October 31, 2019
Dismissing Boredom From Chapel
“It’s a sin to bore people with the Bible.” - Dr. Howard G. Hendricks
In my first semester at Dallas Theological Seminary in the fall of 2002, I was blessed to study under the late Dr. Howard Hendricks, better known to students simply as “Prof”. He was my teacher for Bible Study Methods, a required first-semester class he taught for over 40 years. I learned an incredible amount about teaching and learning that fall, and had no idea at the time it would be his final semester teaching that course.
Despite being an elderly gentleman and having taught Bible Study Methods hundreds of times to thousands of students over his tenure, Prof Hendricks was always enthusiastic about his students and his classes. He was well prepared, allowing him margin to spend time with people, and the expertise and agility to fluidly change directions with students in a class discussion.
One of our tasks in his class was to walk through an inductive study of the book of Habakkuk. For homework, he asked us to write our observations of the book. “At least 100, but you can easily get 200 or more!” we were told, which sounded like an awful lot to me at the time. I vividly remember the day Habakkuk observations were due! Dr. Hendricks led an enthusiastic class discussion of our observations, getting visibly excited as young seminarians proclaimed gleanings from the text – all of which could have been extremely mundane and boring if not for the infectious excitement of our instructor. I recall generating almost 300 observations. Why? Because Prof Hendricks was excited about this assignment and believed in me. To this day, I think fondly of Habakkuk because of him.
At the end of the course, Dr. Hendricks presented an amazingly creative production involving puppets to cap our semester with him. I remember him saying, “There is no excuse to be boring – the Bible is the most incredible, life-changing book ever written – only poor teaching could make it boring. Work hard to know the Lord, be prepared and be creative.” Prof Hendricks didn’t simply teach us inductive Bible study methods – he showed us how to be great teachers.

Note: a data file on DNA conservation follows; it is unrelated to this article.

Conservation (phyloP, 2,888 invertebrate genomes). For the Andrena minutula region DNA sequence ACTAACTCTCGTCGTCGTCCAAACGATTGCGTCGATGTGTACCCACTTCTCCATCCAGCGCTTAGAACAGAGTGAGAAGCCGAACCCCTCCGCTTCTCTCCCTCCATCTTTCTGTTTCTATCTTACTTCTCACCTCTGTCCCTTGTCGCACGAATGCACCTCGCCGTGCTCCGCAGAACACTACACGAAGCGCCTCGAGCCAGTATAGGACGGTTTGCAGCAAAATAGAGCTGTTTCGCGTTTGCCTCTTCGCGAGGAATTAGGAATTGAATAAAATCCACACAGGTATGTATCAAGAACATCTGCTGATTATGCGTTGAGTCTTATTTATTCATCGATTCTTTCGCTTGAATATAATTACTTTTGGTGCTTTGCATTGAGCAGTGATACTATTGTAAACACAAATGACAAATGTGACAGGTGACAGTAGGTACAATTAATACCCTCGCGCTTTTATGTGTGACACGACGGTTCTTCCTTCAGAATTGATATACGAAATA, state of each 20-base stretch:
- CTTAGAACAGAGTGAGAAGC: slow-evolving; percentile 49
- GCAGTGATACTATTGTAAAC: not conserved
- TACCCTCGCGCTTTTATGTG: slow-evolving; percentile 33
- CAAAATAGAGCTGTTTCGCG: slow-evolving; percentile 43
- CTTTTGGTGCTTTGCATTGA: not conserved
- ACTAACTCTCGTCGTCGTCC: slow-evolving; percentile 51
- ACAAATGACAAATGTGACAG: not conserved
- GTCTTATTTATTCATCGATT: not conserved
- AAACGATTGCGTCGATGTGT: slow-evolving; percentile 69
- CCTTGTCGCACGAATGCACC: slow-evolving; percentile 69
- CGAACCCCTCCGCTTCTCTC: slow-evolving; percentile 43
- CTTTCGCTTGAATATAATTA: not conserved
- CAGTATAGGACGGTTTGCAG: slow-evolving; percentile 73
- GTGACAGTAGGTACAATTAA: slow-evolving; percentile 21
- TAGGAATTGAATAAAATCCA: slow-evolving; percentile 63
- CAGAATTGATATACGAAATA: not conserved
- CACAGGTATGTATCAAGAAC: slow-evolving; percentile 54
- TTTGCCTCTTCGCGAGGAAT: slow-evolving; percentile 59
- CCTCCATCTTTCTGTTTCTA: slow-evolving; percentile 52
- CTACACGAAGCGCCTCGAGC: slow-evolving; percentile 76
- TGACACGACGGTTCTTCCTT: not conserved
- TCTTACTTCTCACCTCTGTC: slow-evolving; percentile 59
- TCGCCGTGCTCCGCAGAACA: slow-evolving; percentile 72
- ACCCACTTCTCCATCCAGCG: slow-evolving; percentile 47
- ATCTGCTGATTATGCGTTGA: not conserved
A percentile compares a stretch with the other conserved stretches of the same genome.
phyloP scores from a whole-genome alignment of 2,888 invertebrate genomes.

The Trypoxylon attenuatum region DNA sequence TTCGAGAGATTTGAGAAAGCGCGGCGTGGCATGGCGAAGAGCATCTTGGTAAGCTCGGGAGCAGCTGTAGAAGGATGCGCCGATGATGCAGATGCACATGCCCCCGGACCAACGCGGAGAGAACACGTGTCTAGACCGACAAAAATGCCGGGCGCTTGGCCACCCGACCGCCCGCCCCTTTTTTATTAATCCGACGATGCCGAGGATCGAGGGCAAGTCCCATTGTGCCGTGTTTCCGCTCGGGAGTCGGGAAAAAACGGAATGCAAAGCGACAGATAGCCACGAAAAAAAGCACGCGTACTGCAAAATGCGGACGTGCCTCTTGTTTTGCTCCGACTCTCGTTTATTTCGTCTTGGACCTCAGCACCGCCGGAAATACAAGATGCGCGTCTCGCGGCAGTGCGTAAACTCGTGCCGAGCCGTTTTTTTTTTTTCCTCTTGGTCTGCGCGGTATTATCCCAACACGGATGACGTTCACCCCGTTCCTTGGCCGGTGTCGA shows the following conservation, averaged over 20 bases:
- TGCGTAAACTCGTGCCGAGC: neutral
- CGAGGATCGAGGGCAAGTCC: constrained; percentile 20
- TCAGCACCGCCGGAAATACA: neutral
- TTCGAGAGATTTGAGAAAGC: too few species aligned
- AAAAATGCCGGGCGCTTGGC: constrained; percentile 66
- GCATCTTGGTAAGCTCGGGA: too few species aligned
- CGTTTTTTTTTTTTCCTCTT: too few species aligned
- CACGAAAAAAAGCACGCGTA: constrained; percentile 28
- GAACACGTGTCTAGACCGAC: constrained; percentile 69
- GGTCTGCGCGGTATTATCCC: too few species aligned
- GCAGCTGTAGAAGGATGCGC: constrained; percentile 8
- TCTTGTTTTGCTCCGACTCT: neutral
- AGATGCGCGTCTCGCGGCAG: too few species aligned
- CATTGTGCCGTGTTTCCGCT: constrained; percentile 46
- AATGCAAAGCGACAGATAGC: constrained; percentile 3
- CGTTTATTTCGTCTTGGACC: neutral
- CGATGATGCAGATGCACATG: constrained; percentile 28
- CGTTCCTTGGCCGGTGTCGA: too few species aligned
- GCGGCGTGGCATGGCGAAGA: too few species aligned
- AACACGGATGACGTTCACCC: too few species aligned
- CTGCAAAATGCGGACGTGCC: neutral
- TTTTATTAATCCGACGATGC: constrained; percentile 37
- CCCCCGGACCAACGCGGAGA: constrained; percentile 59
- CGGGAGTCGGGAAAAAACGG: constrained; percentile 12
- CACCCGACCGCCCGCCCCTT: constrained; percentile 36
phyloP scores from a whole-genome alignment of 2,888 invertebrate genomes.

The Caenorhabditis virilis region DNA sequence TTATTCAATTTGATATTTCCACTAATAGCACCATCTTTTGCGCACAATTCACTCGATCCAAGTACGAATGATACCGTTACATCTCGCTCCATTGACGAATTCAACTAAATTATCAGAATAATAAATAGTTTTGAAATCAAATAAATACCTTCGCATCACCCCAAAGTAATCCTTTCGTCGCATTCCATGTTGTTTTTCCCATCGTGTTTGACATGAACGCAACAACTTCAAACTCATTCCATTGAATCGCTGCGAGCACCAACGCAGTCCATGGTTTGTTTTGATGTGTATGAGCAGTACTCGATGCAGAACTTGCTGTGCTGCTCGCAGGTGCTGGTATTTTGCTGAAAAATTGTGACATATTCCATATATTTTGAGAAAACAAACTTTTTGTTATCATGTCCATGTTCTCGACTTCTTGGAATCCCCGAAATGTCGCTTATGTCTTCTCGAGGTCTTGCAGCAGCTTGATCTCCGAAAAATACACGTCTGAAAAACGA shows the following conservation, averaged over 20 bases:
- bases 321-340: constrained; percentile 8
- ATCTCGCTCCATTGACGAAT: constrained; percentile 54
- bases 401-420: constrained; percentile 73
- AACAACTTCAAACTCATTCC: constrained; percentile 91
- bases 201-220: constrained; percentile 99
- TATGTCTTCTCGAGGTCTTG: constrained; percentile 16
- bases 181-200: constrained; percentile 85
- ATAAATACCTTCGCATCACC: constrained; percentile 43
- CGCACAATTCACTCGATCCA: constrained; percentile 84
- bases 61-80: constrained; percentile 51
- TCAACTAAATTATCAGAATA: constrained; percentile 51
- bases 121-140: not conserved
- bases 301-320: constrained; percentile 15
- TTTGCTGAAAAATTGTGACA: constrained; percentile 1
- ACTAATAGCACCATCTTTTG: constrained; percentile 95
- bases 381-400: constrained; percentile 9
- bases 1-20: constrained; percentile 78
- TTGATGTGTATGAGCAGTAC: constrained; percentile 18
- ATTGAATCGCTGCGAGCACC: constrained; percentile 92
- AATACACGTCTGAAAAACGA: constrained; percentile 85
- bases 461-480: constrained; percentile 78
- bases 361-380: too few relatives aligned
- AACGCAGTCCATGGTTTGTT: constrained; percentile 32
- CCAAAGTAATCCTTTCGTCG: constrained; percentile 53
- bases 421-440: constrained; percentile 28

My memories of Prof Hendricks re-emerged this semester as I’ve enjoyed Lower School chapel. I observed our K-5th grade students becoming enthralled by weekly skits produced by (and starring) Mr. Bland and Mrs. Tracy. Mr. Bland plays “Paul”, a soft-hearted but simple character who tends to run off the rails because he doesn’t know God’s Word. Paul is routinely helped by his friends, usually led by a character played by Mrs. Tracy, sometimes along with other students and faculty.
I’ve watched our students articulate biblical stewardship once they saw Paul, a farmer, fail to produce crops because of his poor stewardship. They understood relationships more clearly when Paul, a basketball player, caused his team to lose a game because he was a ball hog and shot all the time. The students considered and discussed pride (and its many manifestations) after watching Paul, a patient, confess his shortcomings to his doctor.
Kudos to Mrs. Tracy and Mr. Bland for the creativity and effort they put into Lower School chapel. The impact is eternal, and I think Prof Hendricks would approve!
Dr. Jeff Marx